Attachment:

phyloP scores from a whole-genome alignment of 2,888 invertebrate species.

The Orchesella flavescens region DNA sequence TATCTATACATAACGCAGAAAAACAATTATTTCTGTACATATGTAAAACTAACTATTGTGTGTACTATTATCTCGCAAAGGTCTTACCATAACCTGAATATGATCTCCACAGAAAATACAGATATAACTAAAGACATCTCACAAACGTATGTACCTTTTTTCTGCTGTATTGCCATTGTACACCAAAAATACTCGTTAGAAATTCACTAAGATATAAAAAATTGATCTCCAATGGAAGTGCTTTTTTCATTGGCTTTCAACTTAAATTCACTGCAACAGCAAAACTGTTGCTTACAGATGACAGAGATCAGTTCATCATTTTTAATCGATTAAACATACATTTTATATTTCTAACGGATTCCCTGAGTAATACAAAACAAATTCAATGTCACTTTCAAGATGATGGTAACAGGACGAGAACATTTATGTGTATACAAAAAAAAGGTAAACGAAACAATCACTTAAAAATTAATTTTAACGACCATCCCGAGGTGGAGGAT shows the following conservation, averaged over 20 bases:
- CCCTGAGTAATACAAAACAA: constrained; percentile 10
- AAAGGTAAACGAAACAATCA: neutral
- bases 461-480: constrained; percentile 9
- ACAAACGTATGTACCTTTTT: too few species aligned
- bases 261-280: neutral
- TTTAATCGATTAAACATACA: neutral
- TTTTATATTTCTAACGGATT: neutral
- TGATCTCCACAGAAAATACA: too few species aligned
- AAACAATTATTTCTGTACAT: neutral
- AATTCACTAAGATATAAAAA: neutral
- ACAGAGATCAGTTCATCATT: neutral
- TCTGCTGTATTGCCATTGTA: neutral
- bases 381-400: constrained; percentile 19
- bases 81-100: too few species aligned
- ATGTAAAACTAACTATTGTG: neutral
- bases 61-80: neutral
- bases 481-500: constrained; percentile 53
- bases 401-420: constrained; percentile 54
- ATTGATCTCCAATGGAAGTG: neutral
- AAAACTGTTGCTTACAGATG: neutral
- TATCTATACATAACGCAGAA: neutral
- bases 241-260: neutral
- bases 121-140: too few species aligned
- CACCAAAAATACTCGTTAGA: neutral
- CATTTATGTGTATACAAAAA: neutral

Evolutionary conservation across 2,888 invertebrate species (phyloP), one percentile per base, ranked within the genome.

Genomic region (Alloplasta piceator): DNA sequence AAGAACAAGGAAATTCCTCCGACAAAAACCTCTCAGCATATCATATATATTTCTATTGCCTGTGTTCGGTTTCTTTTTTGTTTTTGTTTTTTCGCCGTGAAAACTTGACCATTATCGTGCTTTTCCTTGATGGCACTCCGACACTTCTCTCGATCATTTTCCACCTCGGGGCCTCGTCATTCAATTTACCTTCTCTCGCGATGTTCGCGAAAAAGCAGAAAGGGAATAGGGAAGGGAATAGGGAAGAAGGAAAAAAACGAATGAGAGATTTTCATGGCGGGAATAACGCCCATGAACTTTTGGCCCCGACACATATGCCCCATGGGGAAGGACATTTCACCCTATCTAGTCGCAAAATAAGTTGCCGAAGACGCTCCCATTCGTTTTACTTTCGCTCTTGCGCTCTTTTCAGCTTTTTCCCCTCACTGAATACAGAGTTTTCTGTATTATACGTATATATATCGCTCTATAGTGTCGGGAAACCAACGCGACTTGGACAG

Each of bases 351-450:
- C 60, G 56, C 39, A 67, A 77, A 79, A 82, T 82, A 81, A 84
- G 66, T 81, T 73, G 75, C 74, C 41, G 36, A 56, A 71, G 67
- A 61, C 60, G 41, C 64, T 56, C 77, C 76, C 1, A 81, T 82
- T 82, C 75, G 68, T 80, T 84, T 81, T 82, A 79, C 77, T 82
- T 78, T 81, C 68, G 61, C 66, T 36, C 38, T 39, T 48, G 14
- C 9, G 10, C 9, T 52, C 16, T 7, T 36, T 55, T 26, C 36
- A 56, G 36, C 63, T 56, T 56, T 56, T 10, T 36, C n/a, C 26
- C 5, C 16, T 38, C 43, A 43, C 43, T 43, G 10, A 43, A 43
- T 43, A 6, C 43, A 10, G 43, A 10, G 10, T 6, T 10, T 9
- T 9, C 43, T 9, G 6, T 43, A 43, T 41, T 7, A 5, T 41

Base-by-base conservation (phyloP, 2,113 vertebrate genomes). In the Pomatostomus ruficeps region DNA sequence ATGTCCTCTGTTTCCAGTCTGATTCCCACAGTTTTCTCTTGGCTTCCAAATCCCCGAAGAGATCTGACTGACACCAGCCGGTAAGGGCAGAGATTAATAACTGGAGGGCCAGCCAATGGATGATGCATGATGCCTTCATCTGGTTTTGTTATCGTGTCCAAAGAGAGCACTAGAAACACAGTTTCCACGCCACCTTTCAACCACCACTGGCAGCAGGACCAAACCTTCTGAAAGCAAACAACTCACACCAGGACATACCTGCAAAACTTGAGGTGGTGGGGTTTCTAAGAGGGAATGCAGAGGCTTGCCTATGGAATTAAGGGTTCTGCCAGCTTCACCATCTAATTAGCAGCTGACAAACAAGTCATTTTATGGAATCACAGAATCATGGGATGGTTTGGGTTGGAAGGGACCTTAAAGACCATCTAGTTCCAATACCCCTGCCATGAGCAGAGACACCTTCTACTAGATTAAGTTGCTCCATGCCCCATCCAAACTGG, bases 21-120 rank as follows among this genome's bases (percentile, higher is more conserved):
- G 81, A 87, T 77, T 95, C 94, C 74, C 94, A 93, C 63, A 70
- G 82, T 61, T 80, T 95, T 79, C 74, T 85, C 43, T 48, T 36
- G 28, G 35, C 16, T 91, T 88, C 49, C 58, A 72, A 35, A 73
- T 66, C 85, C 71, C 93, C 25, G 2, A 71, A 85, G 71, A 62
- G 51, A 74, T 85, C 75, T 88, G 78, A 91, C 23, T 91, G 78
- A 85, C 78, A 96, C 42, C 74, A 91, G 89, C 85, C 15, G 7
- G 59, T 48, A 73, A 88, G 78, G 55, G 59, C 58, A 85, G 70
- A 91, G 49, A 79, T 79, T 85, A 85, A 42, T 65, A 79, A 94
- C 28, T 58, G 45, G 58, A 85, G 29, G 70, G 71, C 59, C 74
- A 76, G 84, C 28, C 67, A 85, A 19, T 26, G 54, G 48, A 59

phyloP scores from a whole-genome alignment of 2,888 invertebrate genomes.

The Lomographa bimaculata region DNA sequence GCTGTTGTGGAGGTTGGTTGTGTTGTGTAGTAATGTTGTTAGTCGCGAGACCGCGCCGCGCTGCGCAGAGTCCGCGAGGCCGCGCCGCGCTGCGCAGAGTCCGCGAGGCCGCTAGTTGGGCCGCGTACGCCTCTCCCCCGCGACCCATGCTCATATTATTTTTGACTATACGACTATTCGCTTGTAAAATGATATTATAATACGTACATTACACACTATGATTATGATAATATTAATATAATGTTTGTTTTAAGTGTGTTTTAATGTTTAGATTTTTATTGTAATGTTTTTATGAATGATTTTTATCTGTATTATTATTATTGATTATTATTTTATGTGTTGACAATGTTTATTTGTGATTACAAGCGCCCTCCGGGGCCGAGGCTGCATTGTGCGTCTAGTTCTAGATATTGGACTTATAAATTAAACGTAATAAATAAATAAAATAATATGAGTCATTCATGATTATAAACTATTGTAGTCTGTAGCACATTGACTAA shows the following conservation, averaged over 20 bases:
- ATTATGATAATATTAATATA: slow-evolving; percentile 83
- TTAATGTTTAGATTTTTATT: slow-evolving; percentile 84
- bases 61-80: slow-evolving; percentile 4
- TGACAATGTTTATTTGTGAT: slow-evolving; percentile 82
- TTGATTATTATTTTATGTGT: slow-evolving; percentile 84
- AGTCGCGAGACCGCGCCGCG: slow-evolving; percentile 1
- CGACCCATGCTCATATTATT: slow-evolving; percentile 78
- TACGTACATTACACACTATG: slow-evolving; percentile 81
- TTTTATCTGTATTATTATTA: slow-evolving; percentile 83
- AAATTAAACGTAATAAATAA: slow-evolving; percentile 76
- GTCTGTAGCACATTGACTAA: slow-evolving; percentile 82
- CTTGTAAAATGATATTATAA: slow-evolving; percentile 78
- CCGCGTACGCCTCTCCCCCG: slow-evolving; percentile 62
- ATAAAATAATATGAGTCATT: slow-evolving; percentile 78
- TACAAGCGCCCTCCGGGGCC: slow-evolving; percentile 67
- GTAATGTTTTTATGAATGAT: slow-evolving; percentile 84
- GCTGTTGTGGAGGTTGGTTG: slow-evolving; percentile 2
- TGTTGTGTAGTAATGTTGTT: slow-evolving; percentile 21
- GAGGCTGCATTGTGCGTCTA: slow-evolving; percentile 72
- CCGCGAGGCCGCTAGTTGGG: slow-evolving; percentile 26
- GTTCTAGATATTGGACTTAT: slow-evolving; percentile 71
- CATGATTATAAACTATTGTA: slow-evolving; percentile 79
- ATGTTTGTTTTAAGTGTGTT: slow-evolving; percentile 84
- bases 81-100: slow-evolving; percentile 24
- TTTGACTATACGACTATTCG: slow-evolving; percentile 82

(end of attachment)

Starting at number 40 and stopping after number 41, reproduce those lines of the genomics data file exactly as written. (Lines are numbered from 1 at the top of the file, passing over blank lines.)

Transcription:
- T 9, C 43, T 9, G 6, T 43, A 43, T 41, T 7, A 5, T 41

Base-by-base conservation (phyloP, 2,113 vertebrate genomes). In the Pomatostomus ruficeps region DNA sequence ATGTCCTCTGTTTCCAGTCTGATTCCCACAGTTTTCTCTTGGCTTCCAAATCCCCGAAGAGATCTGACTGACACCAGCCGGTAAGGGCAGAGATTAATAACTGGAGGGCCAGCCAATGGATGATGCATGATGCCTTCATCTGGTTTTGTTATCGTGTCCAAAGAGAGCACTAGAAACACAGTTTCCACGCCACCTTTCAACCACCACTGGCAGCAGGACCAAACCTTCTGAAAGCAAACAACTCACACCAGGACATACCTGCAAAACTTGAGGTGGTGGGGTTTCTAAGAGGGAATGCAGAGGCTTGCCTATGGAATTAAGGGTTCTGCCAGCTTCACCATCTAATTAGCAGCTGACAAACAAGTCATTTTATGGAATCACAGAATCATGGGATGGTTTGGGTTGGAAGGGACCTTAAAGACCATCTAGTTCCAATACCCCTGCCATGAGCAGAGACACCTTCTACTAGATTAAGTTGCTCCATGCCCCATCCAAACTGG, bases 21-120 rank as follows among this genome's bases (percentile, higher is more conserved):